When the lights would be turned up and costumes packed away, Louise surmised the actors would return to this world, existing as the forgotten ones; the shadows around the periphery of community, held at arm’s length as lower castes.

Give me your hands, if we be friends,

And Robin shall restore amends.

The audience erupted in applause as Puck walked to the front of the stage and bowed stiffly from the waist, his right arm across his stomach and his left behind his back. Here was life and love and acceptance. 

Louise realised her hands had retreated, firmly pushed into metaphorical pockets. Even the openness of the simple act of a handshake refused. She found herself applauding, not as Puck requested, but in the words she scrawled into her notebook.

Author’s Note: Last week I wrote a post, Speaking for the Voiceless, in which I outlined a little of my thinking regarding the focus of my writing. It reminded me of a story I wrote about 2 years ago for the now defunct [fiction]Friday. I dragged it out and gave it a little polish to present here. Still not perfect, but it captures the essence of last week’s post.

Give Me Your Hands If We Be Friends

[Fiction] Friday Challenge #152 for April 23rd, 2010

A segregated audience at a school play leads to a town revelation.

The stage lights focused on the solitary actor positioned just off centre, seated on a cardboard boulder.  The actor’s face strained, trying to remember his lines, his thick tongue protruding slightly.  A quiet prompt caused a wide smile to appear.  Short hands and stubby fingers repositioned the ivy wreath on his broad forehead and began.

If we shadows have offended,
Think but this, and all is mended,
That you have but slumber’d here
While these visions did appear.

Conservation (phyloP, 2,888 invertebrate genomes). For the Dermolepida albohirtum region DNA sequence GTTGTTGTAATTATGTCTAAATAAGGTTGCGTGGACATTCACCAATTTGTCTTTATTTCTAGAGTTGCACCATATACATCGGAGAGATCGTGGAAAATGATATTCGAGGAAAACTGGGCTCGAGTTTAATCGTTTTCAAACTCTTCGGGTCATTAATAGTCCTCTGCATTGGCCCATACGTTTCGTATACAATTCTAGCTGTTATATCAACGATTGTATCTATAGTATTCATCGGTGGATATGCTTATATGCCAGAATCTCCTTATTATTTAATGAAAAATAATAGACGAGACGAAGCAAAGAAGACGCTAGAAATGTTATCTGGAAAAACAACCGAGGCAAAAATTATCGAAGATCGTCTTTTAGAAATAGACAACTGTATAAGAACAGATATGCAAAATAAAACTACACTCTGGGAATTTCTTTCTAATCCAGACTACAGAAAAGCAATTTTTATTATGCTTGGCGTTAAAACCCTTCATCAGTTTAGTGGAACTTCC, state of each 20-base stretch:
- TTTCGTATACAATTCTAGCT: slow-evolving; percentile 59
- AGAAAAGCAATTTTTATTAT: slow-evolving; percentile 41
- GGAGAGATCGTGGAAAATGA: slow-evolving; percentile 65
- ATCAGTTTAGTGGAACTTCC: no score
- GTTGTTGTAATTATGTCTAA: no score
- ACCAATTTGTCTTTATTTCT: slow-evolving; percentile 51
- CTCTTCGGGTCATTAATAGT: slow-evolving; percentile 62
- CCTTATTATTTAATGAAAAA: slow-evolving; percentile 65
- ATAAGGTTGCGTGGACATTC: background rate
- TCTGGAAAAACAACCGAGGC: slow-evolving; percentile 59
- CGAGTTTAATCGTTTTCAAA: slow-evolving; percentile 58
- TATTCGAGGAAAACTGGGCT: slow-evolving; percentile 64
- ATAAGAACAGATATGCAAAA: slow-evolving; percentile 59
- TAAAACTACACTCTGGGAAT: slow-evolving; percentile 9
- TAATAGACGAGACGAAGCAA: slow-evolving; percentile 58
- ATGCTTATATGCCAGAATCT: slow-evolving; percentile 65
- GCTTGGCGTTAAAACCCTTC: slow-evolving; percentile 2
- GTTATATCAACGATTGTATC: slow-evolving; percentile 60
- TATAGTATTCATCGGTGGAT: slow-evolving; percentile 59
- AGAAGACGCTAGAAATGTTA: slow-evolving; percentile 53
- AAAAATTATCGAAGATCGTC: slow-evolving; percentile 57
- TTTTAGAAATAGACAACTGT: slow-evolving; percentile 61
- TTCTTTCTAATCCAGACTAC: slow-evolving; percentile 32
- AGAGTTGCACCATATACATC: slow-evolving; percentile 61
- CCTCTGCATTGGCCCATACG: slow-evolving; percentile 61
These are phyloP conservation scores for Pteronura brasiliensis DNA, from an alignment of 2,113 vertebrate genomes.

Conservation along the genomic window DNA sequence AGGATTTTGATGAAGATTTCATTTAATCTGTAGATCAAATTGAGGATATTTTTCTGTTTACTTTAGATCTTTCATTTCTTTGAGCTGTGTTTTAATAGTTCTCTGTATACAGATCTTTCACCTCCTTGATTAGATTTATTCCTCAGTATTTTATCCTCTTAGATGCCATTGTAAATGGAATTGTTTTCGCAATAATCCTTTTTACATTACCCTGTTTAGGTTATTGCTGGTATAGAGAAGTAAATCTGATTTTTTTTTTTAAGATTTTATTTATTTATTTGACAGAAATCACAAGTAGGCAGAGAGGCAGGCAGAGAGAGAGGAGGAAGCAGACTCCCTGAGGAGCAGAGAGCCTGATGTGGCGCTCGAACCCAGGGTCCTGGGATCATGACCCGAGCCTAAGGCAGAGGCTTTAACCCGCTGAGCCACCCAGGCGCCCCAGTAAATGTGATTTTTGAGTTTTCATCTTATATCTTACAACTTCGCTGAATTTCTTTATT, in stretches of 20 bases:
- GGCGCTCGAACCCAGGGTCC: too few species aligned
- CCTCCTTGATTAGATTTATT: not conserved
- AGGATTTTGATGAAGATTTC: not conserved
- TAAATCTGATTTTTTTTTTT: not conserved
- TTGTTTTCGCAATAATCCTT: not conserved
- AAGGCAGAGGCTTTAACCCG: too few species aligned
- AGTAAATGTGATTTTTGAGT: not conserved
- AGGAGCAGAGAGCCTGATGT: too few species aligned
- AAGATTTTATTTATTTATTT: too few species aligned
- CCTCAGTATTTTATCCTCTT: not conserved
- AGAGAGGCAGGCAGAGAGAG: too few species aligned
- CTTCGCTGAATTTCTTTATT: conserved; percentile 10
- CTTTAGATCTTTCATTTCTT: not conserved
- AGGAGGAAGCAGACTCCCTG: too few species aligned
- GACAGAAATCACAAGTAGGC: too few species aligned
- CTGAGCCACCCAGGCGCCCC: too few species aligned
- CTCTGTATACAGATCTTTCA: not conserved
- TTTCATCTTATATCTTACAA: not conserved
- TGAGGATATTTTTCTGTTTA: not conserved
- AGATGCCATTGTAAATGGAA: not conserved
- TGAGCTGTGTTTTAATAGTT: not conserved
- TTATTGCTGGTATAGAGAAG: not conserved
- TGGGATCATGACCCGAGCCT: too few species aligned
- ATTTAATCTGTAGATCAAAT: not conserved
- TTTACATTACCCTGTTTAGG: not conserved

Louise stopped scrawling notes for The Hopetoun Chronicle’s entertainment blog.  She had come along to the opening night at the invitation of the director, in order to spruik the performance.  She scanned the list of players’ profiles and found the actor playing Puck.  Andrew Davison.  His first performance the program stated.  The glossy black and white photo showed a smile that somehow captured the essence of life and innocence.
And this weak and idle theme,
No more yielding but a dream,
Gentles, do not reprehend:
if you pardon, we will mend:

Shuffling back in her seat, Louise replayed the earlier mental conversation with herself.  Attending the play would probably mean she would miss seeing her favourite band; at best, catching the last few songs of the set.  But it was work and some things were needed to be done to move up the journalistic ladder.  Amateur theatre.  Louise had scorned the black skivvy and beret brigade at college, concluding that it would be appropriate to use a silencer should you need to kill a mime.  School theatre was a rung below that.
And, as I am an honest Puck,
If we have unearned luck
Now to ‘scape the serpent’s tongue,
We will make amends ere long;

Puck continued his delivery with the slightly slurred delivery of a person with Down Syndrome, yet its timbre did not clash with the metre of the Bard.  Louise scanned the audience and saw the attentive faces of fathers and mothers, aunts and uncles, brothers and sisters.  She saw in their faces a distinct pride, a connection with the actor on stage that Louise did not share.   The faces in the program all had family in the audience, all who had come to watch a play.  They did not see physical impediment or intellectual disability.

Else the Puck a liar call;

It pricked at Louise.  This was a world that she had avoided.


So, good night unto you all.

They were the forgotten ones; the shadows around the periphery of community, held at arm’s length like the lower castes.


Give me your hands, if we be friends,

Yet, here was life and love and acceptance.  Louise realised that it was her hands that retreated, firmly pushed into metaphorical pockets.  Now they were applauding, not as Puck requested, but because Louise was busy writing notes to show the town one more barrier to overcome.


And Robin shall restore amends.